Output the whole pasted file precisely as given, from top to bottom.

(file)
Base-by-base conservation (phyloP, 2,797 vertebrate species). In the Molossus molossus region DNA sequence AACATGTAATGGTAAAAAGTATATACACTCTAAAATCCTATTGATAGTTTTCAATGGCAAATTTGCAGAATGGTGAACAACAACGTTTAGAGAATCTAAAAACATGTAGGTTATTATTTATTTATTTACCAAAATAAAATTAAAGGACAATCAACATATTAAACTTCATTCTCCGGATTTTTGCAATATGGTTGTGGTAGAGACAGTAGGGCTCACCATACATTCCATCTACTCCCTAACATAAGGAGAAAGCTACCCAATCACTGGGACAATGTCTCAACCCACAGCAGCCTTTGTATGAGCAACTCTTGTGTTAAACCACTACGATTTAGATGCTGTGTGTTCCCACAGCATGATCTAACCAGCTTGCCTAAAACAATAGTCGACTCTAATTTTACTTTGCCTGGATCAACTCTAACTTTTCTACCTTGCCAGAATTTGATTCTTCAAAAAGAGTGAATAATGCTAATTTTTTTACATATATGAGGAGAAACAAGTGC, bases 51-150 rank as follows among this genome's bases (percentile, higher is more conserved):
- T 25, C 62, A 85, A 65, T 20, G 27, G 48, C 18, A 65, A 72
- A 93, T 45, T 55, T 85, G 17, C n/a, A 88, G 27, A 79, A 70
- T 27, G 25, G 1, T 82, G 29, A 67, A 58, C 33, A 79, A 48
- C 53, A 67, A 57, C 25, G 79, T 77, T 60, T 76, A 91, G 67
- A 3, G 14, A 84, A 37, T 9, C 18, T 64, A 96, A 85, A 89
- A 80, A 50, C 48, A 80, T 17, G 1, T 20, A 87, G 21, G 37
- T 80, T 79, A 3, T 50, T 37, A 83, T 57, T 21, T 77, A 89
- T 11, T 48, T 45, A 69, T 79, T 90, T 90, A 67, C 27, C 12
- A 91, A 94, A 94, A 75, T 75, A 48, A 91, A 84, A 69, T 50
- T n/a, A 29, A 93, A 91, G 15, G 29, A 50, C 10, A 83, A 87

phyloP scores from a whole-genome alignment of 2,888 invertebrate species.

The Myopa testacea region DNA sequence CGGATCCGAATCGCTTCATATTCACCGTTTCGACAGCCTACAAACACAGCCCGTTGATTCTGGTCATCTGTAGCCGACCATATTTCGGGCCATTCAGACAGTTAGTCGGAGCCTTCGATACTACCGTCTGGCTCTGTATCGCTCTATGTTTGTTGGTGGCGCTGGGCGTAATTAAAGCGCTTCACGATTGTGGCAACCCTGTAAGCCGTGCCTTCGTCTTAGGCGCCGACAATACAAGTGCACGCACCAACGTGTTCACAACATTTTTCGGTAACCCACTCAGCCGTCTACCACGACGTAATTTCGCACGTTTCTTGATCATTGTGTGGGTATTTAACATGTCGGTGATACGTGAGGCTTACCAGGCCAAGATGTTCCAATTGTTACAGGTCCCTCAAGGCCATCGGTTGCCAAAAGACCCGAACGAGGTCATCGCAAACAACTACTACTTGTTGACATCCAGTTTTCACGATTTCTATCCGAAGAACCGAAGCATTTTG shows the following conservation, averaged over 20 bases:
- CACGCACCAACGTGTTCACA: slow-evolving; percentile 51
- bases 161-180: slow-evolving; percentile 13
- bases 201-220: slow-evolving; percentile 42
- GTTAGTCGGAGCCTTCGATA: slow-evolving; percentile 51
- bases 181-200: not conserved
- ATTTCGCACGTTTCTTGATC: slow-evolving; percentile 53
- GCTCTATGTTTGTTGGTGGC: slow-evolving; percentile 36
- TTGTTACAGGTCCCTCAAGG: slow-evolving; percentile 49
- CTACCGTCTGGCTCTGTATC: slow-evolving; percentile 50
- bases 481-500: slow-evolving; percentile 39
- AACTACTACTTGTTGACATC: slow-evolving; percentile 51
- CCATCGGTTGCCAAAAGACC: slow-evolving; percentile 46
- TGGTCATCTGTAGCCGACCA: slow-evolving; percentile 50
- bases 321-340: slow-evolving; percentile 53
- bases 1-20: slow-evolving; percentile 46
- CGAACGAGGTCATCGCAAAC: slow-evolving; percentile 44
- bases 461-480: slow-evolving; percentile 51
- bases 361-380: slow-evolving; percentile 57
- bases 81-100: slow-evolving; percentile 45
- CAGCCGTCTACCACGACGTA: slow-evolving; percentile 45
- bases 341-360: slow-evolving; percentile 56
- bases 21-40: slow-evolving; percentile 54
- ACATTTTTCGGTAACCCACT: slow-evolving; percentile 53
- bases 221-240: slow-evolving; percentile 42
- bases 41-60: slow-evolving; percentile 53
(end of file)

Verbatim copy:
Base-by-base conservation (phyloP, 2,797 vertebrate species). In the Molossus molossus region DNA sequence AACATGTAATGGTAAAAAGTATATACACTCTAAAATCCTATTGATAGTTTTCAATGGCAAATTTGCAGAATGGTGAACAACAACGTTTAGAGAATCTAAAAACATGTAGGTTATTATTTATTTATTTACCAAAATAAAATTAAAGGACAATCAACATATTAAACTTCATTCTCCGGATTTTTGCAATATGGTTGTGGTAGAGACAGTAGGGCTCACCATACATTCCATCTACTCCCTAACATAAGGAGAAAGCTACCCAATCACTGGGACAATGTCTCAACCCACAGCAGCCTTTGTATGAGCAACTCTTGTGTTAAACCACTACGATTTAGATGCTGTGTGTTCCCACAGCATGATCTAACCAGCTTGCCTAAAACAATAGTCGACTCTAATTTTACTTTGCCTGGATCAACTCTAACTTTTCTACCTTGCCAGAATTTGATTCTTCAAAAAGAGTGAATAATGCTAATTTTTTTACATATATGAGGAGAAACAAGTGC, bases 51-150 rank as follows among this genome's bases (percentile, higher is more conserved):
- T 25, C 62, A 85, A 65, T 20, G 27, G 48, C 18, A 65, A 72
- A 93, T 45, T 55, T 85, G 17, C n/a, A 88, G 27, A 79, A 70
- T 27, G 25, G 1, T 82, G 29, A 67, A 58, C 33, A 79, A 48
- C 53, A 67, A 57, C 25, G 79, T 77, T 60, T 76, A 91, G 67
- A 3, G 14, A 84, A 37, T 9, C 18, T 64, A 96, A 85, A 89
- A 80, A 50, C 48, A 80, T 17, G 1, T 20, A 87, G 21, G 37
- T 80, T 79, A 3, T 50, T 37, A 83, T 57, T 21, T 77, A 89
- T 11, T 48, T 45, A 69, T 79, T 90, T 90, A 67, C 27, C 12
- A 91, A 94, A 94, A 75, T 75, A 48, A 91, A 84, A 69, T 50
- T n/a, A 29, A 93, A 91, G 15, G 29, A 50, C 10, A 83, A 87

phyloP scores from a whole-genome alignment of 2,888 invertebrate species.

The Myopa testacea region DNA sequence CGGATCCGAATCGCTTCATATTCACCGTTTCGACAGCCTACAAACACAGCCCGTTGATTCTGGTCATCTGTAGCCGACCATATTTCGGGCCATTCAGACAGTTAGTCGGAGCCTTCGATACTACCGTCTGGCTCTGTATCGCTCTATGTTTGTTGGTGGCGCTGGGCGTAATTAAAGCGCTTCACGATTGTGGCAACCCTGTAAGCCGTGCCTTCGTCTTAGGCGCCGACAATACAAGTGCACGCACCAACGTGTTCACAACATTTTTCGGTAACCCACTCAGCCGTCTACCACGACGTAATTTCGCACGTTTCTTGATCATTGTGTGGGTATTTAACATGTCGGTGATACGTGAGGCTTACCAGGCCAAGATGTTCCAATTGTTACAGGTCCCTCAAGGCCATCGGTTGCCAAAAGACCCGAACGAGGTCATCGCAAACAACTACTACTTGTTGACATCCAGTTTTCACGATTTCTATCCGAAGAACCGAAGCATTTTG shows the following conservation, averaged over 20 bases:
- CACGCACCAACGTGTTCACA: slow-evolving; percentile 51
- bases 161-180: slow-evolving; percentile 13
- bases 201-220: slow-evolving; percentile 42
- GTTAGTCGGAGCCTTCGATA: slow-evolving; percentile 51
- bases 181-200: not conserved
- ATTTCGCACGTTTCTTGATC: slow-evolving; percentile 53
- GCTCTATGTTTGTTGGTGGC: slow-evolving; percentile 36
- TTGTTACAGGTCCCTCAAGG: slow-evolving; percentile 49
- CTACCGTCTGGCTCTGTATC: slow-evolving; percentile 50
- bases 481-500: slow-evolving; percentile 39
- AACTACTACTTGTTGACATC: slow-evolving; percentile 51
- CCATCGGTTGCCAAAAGACC: slow-evolving; percentile 46
- TGGTCATCTGTAGCCGACCA: slow-evolving; percentile 50
- bases 321-340: slow-evolving; percentile 53
- bases 1-20: slow-evolving; percentile 46
- CGAACGAGGTCATCGCAAAC: slow-evolving; percentile 44
- bases 461-480: slow-evolving; percentile 51
- bases 361-380: slow-evolving; percentile 57
- bases 81-100: slow-evolving; percentile 45
- CAGCCGTCTACCACGACGTA: slow-evolving; percentile 45
- bases 341-360: slow-evolving; percentile 56
- bases 21-40: slow-evolving; percentile 54
- ACATTTTTCGGTAACCCACT: slow-evolving; percentile 53
- bases 221-240: slow-evolving; percentile 42
- bases 41-60: slow-evolving; percentile 53